Feb 25, 2018
4K Video on the Canon EOS M50
Author: Rudy Winston

The EOS M50 isn’t the first interchangeable lens EOS model from Canon to offer 4K video recording capability (that honor goes to the top-of-the-line EOS-1D X Mark II, introduced in early 2016).  But it is the first camera from Canon that targets the entry-level user to incorporate 4K video, so we’ll discuss that in this article.

EOS M50 Video Options

Briefly, the EOS M50 offers several options for resolution and frame rates for video recording:

  • 4K video, at 24 fps, or 25.00 fps (when video recording is set to “PAL”)

  • Full HD video (1920 x 1080), at 60 fps, 30 fps, or 24 fps

  • HD video (1280 x 720), at 60 fps

  • A special High Frame Rate menu option — HD (720p) video at 120 fps, for a true slow-motion effect

4K Basics in the EOS M50

4K video is recorded at 3840 x 2160 pixel resolution — 4 times the number of pixels used in traditional Full HD (1080p) video.  This is “UHD” compliant 4K recording, and is a near-perfect match for many of today’s 4K, flat-screen TVs.  Keep in mind that this differs from the slightly higher resolution “DCI” 4K, which is 4096 x 2160 pixels — a size used more frequently in the cinema industry.  High-end Canon EOS DSLRs with 4K, specifically the EOS-1D X Mark II and EOS 5D Mark IV, use this cinema-leaning version of 4K.  However, for the vast majority of 4K recordings intended for online viewing, or for viewing on household 4K TVs, the 3840 x 2160 version used in the EOS M50 is probably ideal.

Anyone who’s ever looked at 4K-produced content on a modern 4K, flat-screen TV will immediately understand the potential benefit of the EOS M50’s 4K video: outstanding rendering of detail and texture in moving video imagery.  And, of course, original 4K video recordings from this camera can be reduced to much more manageable Full HD file sizes, using “copy” commands in various video-editing software with a compatible Windows® or Macintosh® computer.  By copying a file during editing, the original 4K files remain at their original size, and can be used later with no loss of video quality.

As mentioned above, EOS M50 can record 4K video at either 24 fps (actual 23.98 fps, when camera is set to NTSC-type video recording), or 25.00 fps for PAL-compatible regions.  Faster frames per second recording speeds will require switching to Full HD or HD recording.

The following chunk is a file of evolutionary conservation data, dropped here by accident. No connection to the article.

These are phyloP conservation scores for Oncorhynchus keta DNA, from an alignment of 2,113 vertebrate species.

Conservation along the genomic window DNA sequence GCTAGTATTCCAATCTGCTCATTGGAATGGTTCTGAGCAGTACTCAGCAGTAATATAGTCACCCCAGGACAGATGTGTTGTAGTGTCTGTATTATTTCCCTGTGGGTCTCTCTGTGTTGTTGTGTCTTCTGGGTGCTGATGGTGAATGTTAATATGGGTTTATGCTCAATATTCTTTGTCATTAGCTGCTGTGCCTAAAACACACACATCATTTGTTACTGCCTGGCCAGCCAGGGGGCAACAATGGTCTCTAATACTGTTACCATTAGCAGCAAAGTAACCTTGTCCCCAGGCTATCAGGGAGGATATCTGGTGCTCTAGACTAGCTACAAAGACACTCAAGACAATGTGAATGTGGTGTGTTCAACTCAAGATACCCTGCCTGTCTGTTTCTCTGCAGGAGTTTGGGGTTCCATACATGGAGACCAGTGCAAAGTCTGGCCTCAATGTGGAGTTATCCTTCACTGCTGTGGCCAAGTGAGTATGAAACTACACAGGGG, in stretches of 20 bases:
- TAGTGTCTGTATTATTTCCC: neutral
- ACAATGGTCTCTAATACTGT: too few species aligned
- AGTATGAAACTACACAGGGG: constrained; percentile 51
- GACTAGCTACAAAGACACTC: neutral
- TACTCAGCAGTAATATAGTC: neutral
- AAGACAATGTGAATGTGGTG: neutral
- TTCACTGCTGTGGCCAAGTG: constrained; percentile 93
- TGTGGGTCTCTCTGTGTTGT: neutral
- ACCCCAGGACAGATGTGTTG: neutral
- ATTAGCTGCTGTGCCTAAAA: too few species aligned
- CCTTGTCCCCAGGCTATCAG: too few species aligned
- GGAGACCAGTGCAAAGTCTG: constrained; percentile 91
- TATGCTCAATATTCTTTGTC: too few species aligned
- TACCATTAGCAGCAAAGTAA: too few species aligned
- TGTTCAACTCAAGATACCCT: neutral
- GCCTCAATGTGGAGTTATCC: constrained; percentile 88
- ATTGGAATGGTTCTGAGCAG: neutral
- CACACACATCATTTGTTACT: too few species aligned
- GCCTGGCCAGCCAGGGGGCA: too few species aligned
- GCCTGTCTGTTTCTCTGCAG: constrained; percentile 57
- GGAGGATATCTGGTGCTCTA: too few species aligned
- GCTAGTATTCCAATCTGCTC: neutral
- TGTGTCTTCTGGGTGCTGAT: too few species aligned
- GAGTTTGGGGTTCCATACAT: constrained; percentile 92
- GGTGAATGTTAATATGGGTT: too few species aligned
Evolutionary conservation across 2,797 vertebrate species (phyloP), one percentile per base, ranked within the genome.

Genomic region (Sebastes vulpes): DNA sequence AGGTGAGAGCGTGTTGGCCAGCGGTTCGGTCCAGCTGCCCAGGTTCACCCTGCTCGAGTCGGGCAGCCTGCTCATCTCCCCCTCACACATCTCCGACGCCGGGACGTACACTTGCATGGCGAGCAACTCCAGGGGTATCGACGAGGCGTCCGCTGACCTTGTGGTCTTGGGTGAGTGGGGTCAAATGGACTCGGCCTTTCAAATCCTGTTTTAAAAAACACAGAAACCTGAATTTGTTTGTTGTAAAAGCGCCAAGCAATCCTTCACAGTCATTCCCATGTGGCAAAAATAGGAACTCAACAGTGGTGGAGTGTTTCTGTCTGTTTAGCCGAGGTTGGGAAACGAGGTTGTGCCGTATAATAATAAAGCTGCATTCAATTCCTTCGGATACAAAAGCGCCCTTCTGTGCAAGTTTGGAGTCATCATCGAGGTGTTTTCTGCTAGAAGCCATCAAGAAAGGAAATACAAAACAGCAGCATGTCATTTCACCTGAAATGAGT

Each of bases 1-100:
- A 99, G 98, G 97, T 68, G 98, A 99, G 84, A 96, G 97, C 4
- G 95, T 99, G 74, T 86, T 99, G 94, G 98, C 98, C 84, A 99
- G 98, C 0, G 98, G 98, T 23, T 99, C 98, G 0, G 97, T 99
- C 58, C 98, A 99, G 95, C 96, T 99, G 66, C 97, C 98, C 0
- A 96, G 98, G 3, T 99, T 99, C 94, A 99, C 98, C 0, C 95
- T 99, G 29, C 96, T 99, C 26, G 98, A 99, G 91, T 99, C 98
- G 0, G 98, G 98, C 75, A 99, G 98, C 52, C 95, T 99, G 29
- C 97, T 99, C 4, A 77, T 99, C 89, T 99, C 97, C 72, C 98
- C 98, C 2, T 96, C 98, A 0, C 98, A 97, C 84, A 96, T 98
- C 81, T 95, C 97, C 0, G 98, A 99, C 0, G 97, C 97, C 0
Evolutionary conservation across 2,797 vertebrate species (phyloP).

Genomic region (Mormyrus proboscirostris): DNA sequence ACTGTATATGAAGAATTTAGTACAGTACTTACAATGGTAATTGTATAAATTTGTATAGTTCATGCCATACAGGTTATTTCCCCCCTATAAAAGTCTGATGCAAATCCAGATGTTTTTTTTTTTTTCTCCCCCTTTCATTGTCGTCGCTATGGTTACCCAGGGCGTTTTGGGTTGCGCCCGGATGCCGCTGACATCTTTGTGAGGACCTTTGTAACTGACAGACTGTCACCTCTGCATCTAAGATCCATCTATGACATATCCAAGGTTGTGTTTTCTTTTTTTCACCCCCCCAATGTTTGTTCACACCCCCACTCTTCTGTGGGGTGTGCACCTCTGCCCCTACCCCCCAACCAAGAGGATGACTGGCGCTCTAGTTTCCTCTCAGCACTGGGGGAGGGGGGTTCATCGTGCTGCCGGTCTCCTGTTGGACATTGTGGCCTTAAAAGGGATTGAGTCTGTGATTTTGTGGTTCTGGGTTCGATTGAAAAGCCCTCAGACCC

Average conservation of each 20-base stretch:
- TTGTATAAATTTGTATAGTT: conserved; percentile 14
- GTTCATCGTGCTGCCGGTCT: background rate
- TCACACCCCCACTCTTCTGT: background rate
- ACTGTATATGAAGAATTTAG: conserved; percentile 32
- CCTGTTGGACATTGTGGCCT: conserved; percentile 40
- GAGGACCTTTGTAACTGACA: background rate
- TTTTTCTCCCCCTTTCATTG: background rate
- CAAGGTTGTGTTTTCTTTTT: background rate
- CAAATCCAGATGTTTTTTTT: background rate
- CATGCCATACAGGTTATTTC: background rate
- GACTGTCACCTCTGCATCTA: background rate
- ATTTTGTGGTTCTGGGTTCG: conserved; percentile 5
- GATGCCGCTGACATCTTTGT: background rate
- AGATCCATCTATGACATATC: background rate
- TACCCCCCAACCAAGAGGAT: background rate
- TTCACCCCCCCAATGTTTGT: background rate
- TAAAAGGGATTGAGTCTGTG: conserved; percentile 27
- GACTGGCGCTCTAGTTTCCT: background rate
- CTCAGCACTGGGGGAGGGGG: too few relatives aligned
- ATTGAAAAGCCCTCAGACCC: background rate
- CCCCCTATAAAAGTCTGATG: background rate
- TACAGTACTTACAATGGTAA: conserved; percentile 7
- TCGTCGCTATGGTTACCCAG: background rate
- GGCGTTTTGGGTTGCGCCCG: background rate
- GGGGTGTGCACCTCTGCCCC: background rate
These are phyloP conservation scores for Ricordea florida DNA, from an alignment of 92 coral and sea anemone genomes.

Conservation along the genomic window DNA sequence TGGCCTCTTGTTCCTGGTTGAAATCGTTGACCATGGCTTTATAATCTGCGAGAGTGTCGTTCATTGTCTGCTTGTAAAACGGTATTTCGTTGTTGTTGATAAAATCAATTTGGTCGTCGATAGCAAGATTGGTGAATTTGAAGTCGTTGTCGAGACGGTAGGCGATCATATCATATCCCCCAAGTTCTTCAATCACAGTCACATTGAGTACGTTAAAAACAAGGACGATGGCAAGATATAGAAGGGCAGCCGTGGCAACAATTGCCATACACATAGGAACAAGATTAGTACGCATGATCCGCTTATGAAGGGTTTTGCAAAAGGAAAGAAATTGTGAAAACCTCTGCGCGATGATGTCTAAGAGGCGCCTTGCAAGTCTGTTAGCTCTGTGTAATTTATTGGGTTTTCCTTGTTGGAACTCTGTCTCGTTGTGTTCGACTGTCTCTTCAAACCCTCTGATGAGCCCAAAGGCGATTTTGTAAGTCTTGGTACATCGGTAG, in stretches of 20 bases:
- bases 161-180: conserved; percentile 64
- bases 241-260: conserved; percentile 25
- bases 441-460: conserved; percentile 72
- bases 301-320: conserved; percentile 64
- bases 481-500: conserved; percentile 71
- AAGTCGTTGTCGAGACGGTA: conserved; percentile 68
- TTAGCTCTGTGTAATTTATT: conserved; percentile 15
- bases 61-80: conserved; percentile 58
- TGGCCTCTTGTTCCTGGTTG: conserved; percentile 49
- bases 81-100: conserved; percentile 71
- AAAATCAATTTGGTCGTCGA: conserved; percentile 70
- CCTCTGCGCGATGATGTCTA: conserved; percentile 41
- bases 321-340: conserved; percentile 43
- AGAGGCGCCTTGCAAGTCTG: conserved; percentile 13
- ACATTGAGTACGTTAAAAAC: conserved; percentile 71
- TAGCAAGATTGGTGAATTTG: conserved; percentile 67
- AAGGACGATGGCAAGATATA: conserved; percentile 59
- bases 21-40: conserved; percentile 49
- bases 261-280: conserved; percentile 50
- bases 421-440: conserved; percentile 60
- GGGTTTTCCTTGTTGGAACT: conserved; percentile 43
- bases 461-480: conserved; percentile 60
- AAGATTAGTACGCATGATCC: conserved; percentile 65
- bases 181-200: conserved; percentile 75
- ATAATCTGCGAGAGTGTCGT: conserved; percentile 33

4K Recording and the APS-C size Image Sensor

When 4K recording is selected, it’s taken directly from a 3840 x 2160 pixel central area of the camera’s 24 million pixel image sensor.  This means recording for 4K is from a cropped, central area of the image sensor — what you see in the viewfinder or LCD monitor during recording will be accurate, but keep in mind there will be a “crop effect” of about 1.67x, compared to what you’d get shooting still images with the EOS M50, or recording Full HD or HD video.  If you recorded 4K video using the 15–45mm standard EF-M lens, lens coverage would be similar to what a 25–75mm lens would deliver for still images on the M50.

To be clear, for technical reasons, Full HD or HD video is always recorded using the full width of the camera’s imaging sensor.  4K video is always from the cropped central area.

Approximate areas of image sensor for video recording

The EOS M50 records 4K video directly from the central portion of its imaging sensor, shown above as the yellow area. This graphic is an approximate, contextual illustration, and not drawn exactly to scale. One advantage of using this smaller, central area of the image sensor for 4K recording is that it records exactly 3840 x 2160 pixels, so no “binning” or line-skipping steps occur as the 4K video is processed in-camera.

Setting the EOS M50 to Record 4K Video

4K video is set by using menu commands in the EOS M50.  But unlike more conventional Full HD or HD video quality settings, which can be selected with the Mode Dial in any position, 4K video requires the Mode Dial to be pre-set to the Video position (indicated by a small icon which looks like a video camera).  Once the Mode Dial is set to Video, 4K can be selected from the Movie Record Quality menu item, in the 1st red shooting menu screen.
With 4K is selected in the menu, you normally start and stop video recording using a small button marked with a small red dot, immediately to the right of the camera’s shutter button.  Press this again to stop recording.